Painting of an eye

How My Mental Health Got Worse When Life Got Better

After a long series of traumatic events, I thought my life was getting better – but that’s when things became worse. In this article, I’ll explain how not spending time becoming self-aware through meditation can have a devastating effect, and how to avoid it from happening to you.

I’m a forty-something-year-old man, and it’s taken me a long time to finally say I’m truly happy. Sure, I have the occasional bad day, maybe even a tough week, but I know I’m going to be okay. But, as the saying goes, things used to be different.

Rewind back to 2014 to one of the worst days of my life.

I had just moved offices from the West End of London closer to the city. The transfer was at my request. My previous manager thought the combination of shouting for God to help him and micromanagement was an effective way to manage people. I disagreed.

Things had been bad. I was just coming out of a long series of traumatic events. But my new life looked to be promising.

The new manager was kind and supportive, and I was finally beginning to think that all my troubles were behind me.

About a month into working at my new office, I remember waking up one morning, washing my face, and looking at myself in the mirror – but something felt different. 

The best way I can explain it was that I was looking through my eyes instead of out of my eyes. It was like I had become a passenger in my body.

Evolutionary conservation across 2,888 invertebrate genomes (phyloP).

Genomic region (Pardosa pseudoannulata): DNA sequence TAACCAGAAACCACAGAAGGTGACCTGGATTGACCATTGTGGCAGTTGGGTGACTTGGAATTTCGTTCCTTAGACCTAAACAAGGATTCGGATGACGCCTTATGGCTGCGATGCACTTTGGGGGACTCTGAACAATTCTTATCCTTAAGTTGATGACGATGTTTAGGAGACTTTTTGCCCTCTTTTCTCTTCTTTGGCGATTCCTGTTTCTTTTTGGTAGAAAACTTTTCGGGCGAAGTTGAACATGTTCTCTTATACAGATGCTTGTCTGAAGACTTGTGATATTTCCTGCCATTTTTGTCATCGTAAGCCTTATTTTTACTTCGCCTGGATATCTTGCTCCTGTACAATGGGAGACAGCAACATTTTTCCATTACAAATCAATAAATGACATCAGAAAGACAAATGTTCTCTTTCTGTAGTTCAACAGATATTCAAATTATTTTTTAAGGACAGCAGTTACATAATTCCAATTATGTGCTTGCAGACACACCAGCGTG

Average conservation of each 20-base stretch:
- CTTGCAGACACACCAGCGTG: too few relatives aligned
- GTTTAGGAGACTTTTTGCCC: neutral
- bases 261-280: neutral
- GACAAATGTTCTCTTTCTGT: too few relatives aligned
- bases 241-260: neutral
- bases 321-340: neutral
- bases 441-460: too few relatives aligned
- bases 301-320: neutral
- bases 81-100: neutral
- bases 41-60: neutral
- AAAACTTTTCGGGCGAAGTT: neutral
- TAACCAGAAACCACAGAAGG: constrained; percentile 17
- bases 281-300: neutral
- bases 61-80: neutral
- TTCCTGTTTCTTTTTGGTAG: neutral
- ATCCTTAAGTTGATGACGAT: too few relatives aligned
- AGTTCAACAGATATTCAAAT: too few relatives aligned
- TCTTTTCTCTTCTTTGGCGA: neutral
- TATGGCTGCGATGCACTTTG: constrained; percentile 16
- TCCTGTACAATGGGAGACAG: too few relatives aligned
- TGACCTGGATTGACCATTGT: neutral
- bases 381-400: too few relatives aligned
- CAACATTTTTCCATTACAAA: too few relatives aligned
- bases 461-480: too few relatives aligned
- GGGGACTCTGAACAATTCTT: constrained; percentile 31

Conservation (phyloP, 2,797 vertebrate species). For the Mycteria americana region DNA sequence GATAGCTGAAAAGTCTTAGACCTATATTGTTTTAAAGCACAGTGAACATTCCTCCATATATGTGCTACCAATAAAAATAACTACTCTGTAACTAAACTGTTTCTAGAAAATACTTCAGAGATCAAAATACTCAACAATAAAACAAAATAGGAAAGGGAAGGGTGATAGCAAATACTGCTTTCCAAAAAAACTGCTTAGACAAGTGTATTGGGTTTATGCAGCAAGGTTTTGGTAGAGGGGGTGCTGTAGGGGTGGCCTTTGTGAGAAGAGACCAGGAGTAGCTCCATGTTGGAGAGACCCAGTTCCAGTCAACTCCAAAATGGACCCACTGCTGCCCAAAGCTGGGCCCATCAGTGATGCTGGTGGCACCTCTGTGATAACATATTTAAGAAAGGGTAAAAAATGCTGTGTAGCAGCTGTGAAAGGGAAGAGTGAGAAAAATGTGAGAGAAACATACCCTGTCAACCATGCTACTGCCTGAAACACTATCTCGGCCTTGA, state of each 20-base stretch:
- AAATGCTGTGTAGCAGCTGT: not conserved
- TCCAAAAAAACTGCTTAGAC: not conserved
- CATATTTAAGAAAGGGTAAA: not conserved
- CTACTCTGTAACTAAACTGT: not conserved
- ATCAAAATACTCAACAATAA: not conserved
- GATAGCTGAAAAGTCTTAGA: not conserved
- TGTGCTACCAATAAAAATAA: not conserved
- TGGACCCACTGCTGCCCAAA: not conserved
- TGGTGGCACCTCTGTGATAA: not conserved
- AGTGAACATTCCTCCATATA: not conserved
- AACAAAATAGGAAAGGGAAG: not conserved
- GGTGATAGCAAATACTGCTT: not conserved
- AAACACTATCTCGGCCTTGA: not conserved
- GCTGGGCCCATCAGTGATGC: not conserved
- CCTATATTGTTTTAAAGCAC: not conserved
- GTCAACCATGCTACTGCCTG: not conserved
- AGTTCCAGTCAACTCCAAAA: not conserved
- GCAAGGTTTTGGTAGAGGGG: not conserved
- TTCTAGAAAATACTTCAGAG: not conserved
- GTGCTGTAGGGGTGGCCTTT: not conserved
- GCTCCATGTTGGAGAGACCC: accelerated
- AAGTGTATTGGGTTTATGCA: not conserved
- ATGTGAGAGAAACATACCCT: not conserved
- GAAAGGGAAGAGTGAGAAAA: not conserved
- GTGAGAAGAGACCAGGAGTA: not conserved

I splashed some cold water over my face, shook my head, and told myself to snap out of it.

Me enjoying some underwater meditation (not recommended for long periods).

The panic attack

I think it was about four days after that strange feeling I had while washing my face, I was sitting at my desk and I remember feeling an overwhelming wave of emotion. It wasn’t just one emotion either; sadness, confusion, fear, embarrassment, panic, anger, and surprise were the ones I can immediately recollect.

My first reaction was to hide. I ran to the stationary cupboard, stacked printer paper against the door, and curled up in the corner of the room struggling to breathe.

What was happening to me? What if someone saw me? How was I going to explain this?

The more I tried to figure things out, the more I spiraled into chaos and confusion.

After the panic attack

I felt shame and embarrassment going home that day. I called my manager on my phone to meet me at the stationary cupboard (she is an angel on Earth) and told her I was unwell and needed to go home. Seeing my red glowing face, and the cocktail of sweat and tears, she asked if I was okay and agreed to send me home.

I left through the back door and spent an hour on London Underground getting home. I kept telling myself to hold it together just until I got home – then it would be okay. It was one of the worst hours of my life.

Before the panic attack

The irony was that I was the guy you gave the difficult jobs to. The high-stress jobs where two opposing parties hated each other had to agree to something that neither wanted.

I thought I was cool, calm, and collected. But what I actually was…was numb.

In the period before my panic attack, traumatic events came at me back to back: my uncle, aunt, and sixteen-year-old cousin were murdered, my grandmother died while I was alone in the hospital room, I married for the wrong reasons and divorced after two years, I was working under a tyrannous manager, and thorough all this my father was diagnosed with vascular dementia and I became a part-time carer.